first_img WhatsApp Twitter Recruit Toni DeCosta, center, reloads her clips between exercises. The Odessa Police Department academy recruits went through a shooting drill at the OPD/OFR Drill Field on Friday. The recruits shot at targets from cover and in different positions. Recruit Toni DeCosta, center, shoots during a drill. The Odessa Police Department academy recruits went through a shooting drill at the OPD/OFR Drill Field on Friday. The recruits shot at targets from cover and in different positions. Facebook Recruit Taylor Box shoots from cover in an unusual position. The Odessa Police Department academy recruits went through a shooting drill at the OPD/OFR Drill Field on Friday. The recruits shot at targets from cover and in different positions. Pinterest Home Local News Crime OPD chief: It’s a calling WhatsApp 1 of 7 Recruit Imiley Hawkins reloads her weapon during a drill. The Odessa Police Department academy recruits went through a shooting drill at the OPD/OFR Drill Field on Friday. The recruits shot at targets from cover and in different positions. Virgin Coco MojitoSouthern Style Potato SaladSmoked Bacon Wrapped French Vidalia OnionPowered By 10 Sec Mama’s Deviled Eggs NextStay Local NewsCrime OPD chief: It’s a calling Police searching for woman connected to husband’s death Recruit Ismael Flores shoots from cover. The Odessa Police Department academy recruits went through a shooting drill at the OPD/OFR Drill Field on Friday. The recruits shot at targets from cover and in different positions. By admin – April 26, 2018 Recruit Taylor Box shoots from cover in an unusual position. The Odessa Police Department academy recruits went through a shooting drill at the OPD/OFR Drill Field on Friday. The recruits shot at targets from cover and in different positions. Some of the ways Gerke said he plans on building that atmosphere is by installing some financial planning and financial counseling for officers and their families. He said he had one meeting with the significant others of officers last October, and wants to hold more meetings like that to build an understanding of where each side is coming from.Gerke said OPD has spread its wings since he took over as chief a year ago, in terms of recruiting. They still go by traditional methods, such as postings on job sites, and attending military job fairs and looking at other regional law enforcement academies, but are also putting more emphasis on their recruit intern position.The OPD recruit interns, of which there are currently two, are people between the ages of 18 and 20 interested in a career as a police officer. As interns, OPD shows them what the job is about, and sends them to college. One of the requirements of being a recruit intern is attending six hours of college a semester. OPD Spokesman Cpl. Steve LeSueur said they are paid by the department to attend classes, and are also reimbursed upon completion of their classes.“I think if we can get some homegrown people, and get them feeling like they belong with this organization, that they’ll stay,” Gerke said. “If you’re policing your hometown, you’re probably going to stay, as opposed to someone who comes from outside.”Since beginning their police academy five years ago, they’ve been somewhat successful in keeping their officers on the force. Of the 98 recruits who have graduated from the academy, 51 are currently still employed with OPD and 65 of their graduates, or 68 percent, stayed with OPD for more than a year.With the recent rise in oil prices, there runs the risk of more officers leaving to work in the oilfields, something Gerke and LeSeuer have said has been a problem in the past. Gerke said that there is always turnover in the department, but there has not been any drastic amount of officers quitting for oil work so far this year, and it’s hard to tell this time if that may happen.“I think the last time that the boom hit, everyone expected it to last a lot longer than it did, and some of the people that left ended up getting laid off from their oilfield jobs,” Gerke said. “That can leave a sour taste.”One of the recruiting points of the OPD, Gerke said, is OPD has never laid anyone off. As long as an officer doesn’t make a drastic mistake, they have a job for life.“Do you make what you can make in the oilfield? Probably not,” Gerke said. “However, there’s job security here, there’s retirement, there’s benefits. There are advantages to being here.”The starting annual salary of an OPD officer is $52,380. Recruits are also paid, making $47,432 a year.One problem OPD can run into through the hiring process as well, Gerke said, is applicants being dishonest on their questionnaires. Applicants are required to fill out a personal history questionnaire about 50 pages long when applying, and some applicants have to be rejected just based off of their answers, or found being untruthful in their answers. Gerke said someone who stole a candy bar when they were in seventh grade may still be able to be a police officer, but if they lie about it, they automatically are rejected.Currently, OPD is still hiring. Anyone interested in applying can contact OPD at 432-333-3641 or City of Odessa Human Resources at 432-335-3236.“Being a police officer is kind of a calling,” Gerke said. “You kind of know as soon as you start whether it’s for you or not.” Facebook Since January, the Odessa Police Department has worked with its 10 newest recruits, preparing them to be sworn in as police officers when they graduate July 27.These 10 recruits, should all of them graduate, will be filling much needed spots in Odessa’s police force, which is currently staffed at 147 officers, out of a budget of 182 officers.With that many spots that need to be filled, and the impending oil boom in Odessa possibly causing more spots to be left, OPD Chief Mike Gerke said he wants to put an emphasis on a family atmosphere for his police force.“People leave bad managers, bad organizations, bad culture,” Gerke said. “We just want to have a well-rounded relationship, not just with the officer, but with the entire family. The thought process being that people just don’t leave families as easily as they leave organizations.” The recruits attach paper targets down range. The Odessa Police Department academy recruits went through a shooting drill at the OPD/OFR Drill Field on Friday. The recruits shot at targets from cover and in different positions. Twitter Previous articleLiv432 highlights local eventsNext articleSULLUM: Trump wages war wherever and whenever he wants admin RELATED ARTICLESMORE FROM AUTHOR Pinterest Youngsters urged to be safe over graduation weekends A bullet riddled target waits for the next round of shooting. The Odessa Police Department academy recruits went through a shooting drill at the OPD/OFR Drill Field om Friday. The recruits shot at targets from cover and in different positions. Police searching for man connected to hit and run last_img read more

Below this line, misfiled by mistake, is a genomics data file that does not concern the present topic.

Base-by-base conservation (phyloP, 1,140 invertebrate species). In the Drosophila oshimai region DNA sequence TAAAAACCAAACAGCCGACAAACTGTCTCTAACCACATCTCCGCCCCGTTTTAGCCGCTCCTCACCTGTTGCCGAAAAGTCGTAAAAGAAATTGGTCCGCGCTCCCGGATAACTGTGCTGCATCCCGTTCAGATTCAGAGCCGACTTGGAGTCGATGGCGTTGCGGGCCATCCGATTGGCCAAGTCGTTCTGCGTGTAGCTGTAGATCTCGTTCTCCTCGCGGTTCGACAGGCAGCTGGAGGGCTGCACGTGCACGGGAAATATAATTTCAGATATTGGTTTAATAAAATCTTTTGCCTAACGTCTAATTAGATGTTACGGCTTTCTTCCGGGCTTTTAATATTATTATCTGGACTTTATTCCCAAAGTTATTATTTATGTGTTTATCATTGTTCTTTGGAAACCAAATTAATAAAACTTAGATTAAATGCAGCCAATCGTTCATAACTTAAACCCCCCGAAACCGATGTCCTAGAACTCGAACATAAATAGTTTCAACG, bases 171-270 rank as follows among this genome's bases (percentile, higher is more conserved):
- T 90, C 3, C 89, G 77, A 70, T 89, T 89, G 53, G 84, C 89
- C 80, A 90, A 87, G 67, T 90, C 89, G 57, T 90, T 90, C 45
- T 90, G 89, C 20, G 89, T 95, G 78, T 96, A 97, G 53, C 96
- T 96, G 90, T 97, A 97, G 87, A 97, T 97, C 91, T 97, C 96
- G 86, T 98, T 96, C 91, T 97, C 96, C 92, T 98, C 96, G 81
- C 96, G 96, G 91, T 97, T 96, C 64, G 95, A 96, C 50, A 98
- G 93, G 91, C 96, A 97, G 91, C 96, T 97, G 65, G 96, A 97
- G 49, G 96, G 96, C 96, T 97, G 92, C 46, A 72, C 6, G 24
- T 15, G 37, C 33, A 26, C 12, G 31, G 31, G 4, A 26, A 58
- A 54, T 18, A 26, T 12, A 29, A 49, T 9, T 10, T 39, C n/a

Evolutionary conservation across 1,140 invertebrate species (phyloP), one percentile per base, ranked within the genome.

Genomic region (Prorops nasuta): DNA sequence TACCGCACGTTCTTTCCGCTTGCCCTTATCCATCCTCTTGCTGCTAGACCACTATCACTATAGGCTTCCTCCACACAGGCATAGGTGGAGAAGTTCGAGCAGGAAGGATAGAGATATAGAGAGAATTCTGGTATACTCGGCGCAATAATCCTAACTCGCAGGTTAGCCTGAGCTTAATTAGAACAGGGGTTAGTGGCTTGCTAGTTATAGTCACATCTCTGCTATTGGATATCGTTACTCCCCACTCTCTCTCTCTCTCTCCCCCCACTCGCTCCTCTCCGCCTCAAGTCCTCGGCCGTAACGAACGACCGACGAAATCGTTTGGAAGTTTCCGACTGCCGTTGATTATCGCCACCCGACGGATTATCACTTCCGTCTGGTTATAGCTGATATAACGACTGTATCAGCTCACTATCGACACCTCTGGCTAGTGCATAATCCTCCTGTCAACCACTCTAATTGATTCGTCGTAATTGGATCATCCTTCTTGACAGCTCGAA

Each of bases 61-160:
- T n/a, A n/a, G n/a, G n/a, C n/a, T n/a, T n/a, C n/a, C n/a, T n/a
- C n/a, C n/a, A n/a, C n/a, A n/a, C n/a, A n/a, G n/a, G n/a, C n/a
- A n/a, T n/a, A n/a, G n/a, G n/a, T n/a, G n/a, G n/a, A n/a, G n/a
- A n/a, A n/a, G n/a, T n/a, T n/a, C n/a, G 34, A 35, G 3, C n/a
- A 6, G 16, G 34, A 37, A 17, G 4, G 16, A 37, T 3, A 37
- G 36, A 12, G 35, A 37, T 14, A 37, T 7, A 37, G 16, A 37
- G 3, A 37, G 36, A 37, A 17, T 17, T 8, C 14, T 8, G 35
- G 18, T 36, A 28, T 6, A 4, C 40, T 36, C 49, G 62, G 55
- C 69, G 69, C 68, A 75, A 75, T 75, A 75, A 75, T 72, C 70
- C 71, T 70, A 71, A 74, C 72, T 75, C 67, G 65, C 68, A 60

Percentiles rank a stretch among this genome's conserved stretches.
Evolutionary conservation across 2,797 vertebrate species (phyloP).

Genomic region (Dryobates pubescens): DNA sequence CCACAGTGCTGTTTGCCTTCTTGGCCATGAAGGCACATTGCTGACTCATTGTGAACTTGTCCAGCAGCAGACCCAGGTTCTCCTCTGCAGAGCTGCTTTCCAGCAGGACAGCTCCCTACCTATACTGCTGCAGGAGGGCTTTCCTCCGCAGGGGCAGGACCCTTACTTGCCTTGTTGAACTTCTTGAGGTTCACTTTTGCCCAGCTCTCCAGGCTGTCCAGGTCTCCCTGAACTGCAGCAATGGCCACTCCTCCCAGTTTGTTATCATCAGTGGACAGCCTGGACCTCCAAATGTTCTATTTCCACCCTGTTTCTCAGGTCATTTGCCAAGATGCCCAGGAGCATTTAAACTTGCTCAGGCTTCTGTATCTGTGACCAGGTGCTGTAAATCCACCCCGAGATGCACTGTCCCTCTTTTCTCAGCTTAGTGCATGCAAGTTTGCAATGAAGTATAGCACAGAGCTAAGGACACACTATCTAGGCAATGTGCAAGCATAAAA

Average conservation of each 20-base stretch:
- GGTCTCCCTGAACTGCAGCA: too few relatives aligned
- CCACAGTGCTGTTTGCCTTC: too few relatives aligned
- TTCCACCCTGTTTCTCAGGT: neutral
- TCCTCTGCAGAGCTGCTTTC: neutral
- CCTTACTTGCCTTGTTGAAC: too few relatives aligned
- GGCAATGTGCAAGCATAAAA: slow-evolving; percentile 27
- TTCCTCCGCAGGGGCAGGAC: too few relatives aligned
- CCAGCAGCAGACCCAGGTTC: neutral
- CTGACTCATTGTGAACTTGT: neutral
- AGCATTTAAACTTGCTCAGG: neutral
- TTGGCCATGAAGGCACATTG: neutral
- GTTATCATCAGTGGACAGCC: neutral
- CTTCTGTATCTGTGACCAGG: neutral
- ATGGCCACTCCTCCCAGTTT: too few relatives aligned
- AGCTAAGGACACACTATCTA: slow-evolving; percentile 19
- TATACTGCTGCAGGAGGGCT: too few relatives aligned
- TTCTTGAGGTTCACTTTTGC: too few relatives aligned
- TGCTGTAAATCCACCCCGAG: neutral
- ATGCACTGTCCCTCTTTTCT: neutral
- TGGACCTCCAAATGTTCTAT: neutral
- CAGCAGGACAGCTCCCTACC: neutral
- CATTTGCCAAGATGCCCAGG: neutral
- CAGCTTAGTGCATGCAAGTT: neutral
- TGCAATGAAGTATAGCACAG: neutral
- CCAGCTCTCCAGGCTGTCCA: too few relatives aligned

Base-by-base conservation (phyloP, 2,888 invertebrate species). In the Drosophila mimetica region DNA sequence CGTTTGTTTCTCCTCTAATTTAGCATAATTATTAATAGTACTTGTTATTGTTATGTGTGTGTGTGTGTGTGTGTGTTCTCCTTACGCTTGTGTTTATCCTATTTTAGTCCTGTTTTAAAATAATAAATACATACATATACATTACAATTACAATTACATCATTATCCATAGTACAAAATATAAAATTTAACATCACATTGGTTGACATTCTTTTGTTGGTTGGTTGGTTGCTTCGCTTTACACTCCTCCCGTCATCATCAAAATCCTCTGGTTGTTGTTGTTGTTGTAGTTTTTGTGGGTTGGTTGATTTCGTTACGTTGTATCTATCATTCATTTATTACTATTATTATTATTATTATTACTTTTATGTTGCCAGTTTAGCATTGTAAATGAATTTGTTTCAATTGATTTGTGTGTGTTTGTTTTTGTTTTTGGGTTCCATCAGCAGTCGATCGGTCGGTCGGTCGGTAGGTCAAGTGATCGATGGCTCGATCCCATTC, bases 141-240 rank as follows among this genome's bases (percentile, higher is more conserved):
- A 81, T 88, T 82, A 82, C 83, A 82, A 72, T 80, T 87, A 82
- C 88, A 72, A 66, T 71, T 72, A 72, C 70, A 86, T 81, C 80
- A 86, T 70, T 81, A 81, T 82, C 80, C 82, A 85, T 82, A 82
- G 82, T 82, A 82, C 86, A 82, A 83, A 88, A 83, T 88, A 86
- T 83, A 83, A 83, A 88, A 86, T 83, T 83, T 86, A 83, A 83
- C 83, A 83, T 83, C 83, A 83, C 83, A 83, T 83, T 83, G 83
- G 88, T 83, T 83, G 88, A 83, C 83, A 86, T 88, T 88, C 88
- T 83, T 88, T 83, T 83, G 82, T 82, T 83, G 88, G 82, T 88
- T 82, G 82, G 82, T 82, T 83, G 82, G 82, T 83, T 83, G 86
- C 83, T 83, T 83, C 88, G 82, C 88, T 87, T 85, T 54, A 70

‘a gem atop a hill’: CHHS, Troy community mourn loss of teacher who influenced thousands of lives